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since 1997 | by maryann johanson

frequently asinine questions: “Will you do my film studies homework for me?”

I’ve heard from numerous other film critics that they get the same requests, but it never ceases to astonish me when I get an email like the following, which arrived recently:

Hello Mary Ann!

We are a group of students for [redacted university outside the U.S.]. We are American Studies majors doing a thesis on How films, reinforce american values, so that they can still be perceived as the only super power in the current century. We are extremely excited to start writing our thesis however; we cannot start on it if we haven’t chosen some films to study. We feel that you are very knowledgeable about movies especially hollywood movies. Can you please help us?

Here are some questions that we wish for you to answer:

1. What hollywood movies in the past five years including 2010 illustrate important American values such as liberty equality capitalism?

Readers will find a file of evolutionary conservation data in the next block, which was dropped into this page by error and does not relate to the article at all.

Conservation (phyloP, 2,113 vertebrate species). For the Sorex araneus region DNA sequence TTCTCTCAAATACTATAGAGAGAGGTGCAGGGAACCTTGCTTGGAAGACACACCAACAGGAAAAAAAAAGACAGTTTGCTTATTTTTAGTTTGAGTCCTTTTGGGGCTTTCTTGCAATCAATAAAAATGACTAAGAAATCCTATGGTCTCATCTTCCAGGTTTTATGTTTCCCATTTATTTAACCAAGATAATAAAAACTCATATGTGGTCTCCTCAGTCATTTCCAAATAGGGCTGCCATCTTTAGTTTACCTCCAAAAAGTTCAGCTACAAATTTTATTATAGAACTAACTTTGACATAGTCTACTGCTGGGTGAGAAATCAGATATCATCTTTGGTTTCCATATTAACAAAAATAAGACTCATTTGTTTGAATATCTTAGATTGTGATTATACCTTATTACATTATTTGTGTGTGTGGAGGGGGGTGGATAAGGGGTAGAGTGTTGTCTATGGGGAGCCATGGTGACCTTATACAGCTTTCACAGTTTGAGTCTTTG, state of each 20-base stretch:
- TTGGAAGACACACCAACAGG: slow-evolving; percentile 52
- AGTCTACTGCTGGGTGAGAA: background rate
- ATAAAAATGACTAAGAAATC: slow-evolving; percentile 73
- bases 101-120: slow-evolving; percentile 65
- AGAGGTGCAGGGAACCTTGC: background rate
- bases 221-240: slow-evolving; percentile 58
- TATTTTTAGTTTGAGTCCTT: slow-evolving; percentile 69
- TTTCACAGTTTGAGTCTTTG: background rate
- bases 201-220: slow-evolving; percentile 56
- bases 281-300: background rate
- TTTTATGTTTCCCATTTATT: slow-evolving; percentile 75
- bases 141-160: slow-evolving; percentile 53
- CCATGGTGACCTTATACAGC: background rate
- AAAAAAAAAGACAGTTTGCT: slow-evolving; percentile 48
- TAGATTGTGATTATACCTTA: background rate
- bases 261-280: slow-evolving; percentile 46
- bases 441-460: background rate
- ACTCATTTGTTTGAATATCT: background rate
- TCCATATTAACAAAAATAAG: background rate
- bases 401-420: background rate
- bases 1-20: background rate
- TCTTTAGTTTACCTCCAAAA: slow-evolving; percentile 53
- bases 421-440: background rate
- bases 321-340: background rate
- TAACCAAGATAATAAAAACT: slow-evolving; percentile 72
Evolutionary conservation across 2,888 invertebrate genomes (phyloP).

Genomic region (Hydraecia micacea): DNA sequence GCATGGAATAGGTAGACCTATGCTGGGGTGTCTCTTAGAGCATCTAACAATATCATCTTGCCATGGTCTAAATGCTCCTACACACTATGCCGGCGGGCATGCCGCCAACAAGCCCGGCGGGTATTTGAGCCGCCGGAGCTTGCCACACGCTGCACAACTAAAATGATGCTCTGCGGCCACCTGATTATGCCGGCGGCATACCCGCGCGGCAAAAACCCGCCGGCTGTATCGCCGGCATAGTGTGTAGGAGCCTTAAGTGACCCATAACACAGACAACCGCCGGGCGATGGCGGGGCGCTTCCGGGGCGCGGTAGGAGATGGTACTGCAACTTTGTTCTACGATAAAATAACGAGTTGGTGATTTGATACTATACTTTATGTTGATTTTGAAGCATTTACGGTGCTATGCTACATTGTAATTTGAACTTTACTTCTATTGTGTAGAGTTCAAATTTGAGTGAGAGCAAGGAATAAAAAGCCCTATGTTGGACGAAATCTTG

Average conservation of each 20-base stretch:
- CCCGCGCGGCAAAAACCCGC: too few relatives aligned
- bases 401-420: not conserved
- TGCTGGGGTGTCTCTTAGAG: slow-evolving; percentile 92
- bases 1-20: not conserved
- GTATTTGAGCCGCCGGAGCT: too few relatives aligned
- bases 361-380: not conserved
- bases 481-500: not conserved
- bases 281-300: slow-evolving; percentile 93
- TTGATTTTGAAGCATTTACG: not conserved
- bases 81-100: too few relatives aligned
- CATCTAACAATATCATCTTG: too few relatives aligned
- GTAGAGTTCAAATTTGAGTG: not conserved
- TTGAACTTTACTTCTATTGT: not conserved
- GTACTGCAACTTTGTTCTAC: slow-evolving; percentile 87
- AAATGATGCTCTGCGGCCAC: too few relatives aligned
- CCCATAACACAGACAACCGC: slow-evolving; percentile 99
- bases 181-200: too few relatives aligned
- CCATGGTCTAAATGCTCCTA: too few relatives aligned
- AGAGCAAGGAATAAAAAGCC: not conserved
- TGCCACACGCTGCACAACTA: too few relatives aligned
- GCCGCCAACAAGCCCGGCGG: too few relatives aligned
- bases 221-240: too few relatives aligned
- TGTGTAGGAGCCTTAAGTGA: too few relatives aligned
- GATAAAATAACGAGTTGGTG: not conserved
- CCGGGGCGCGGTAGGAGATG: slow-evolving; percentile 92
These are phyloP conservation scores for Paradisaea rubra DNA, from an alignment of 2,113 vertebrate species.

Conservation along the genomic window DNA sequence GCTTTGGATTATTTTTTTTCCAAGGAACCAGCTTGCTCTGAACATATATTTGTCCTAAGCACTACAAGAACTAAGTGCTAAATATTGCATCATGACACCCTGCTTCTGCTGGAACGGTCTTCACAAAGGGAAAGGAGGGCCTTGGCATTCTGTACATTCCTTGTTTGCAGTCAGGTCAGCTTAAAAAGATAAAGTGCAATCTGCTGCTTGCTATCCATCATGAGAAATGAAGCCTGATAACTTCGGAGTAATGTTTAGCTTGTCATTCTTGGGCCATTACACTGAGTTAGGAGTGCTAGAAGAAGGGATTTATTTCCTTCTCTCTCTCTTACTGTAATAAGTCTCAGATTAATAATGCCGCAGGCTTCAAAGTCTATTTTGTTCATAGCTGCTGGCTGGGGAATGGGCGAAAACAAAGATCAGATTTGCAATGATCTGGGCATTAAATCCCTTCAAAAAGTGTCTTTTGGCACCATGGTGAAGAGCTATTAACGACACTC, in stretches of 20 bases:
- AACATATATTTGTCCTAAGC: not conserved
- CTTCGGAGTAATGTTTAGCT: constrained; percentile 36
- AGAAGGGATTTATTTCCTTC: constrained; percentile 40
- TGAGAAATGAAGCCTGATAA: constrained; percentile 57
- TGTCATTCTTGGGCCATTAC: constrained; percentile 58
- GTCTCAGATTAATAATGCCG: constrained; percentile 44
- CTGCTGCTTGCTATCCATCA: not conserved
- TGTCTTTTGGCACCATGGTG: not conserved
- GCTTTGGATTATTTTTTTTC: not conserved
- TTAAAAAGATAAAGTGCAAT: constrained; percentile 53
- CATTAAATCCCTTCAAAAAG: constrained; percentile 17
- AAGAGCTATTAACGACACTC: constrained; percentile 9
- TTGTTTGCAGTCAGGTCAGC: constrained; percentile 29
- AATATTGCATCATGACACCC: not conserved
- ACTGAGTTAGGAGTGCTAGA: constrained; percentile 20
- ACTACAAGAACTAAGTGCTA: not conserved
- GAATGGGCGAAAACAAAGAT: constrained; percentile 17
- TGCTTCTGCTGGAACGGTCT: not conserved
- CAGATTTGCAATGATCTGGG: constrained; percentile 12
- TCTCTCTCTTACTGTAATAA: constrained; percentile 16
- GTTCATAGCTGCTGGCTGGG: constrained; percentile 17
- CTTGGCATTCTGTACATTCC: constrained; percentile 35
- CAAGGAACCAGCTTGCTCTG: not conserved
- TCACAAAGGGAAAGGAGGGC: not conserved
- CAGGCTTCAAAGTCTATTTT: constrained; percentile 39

2. Can these values been seen in the movies outright or if you to go in deeper in the film to see this values?
3. Why are these values very important to american society?

Thank You

We Hope to hear from you soon

I am asked by students all the time if I will do their homework for them, but this email was pretty nervy in the depth and breadth of what these students wanted me to tell them: basically, they’re asking me to not only write their paper for them, but to formulate their actual thesis as well. For obviously these students — even though they are “American Studies” students on a university level! — do not actually know why certain values may be important to Americans, so they clearly cannot therefore know which movies may (or may not) reinforce them. Are even university students these days so incapable of thinking for themselves and so in need of having their hands held through their learning that they think nothing of actually asking someone else to do their work for them?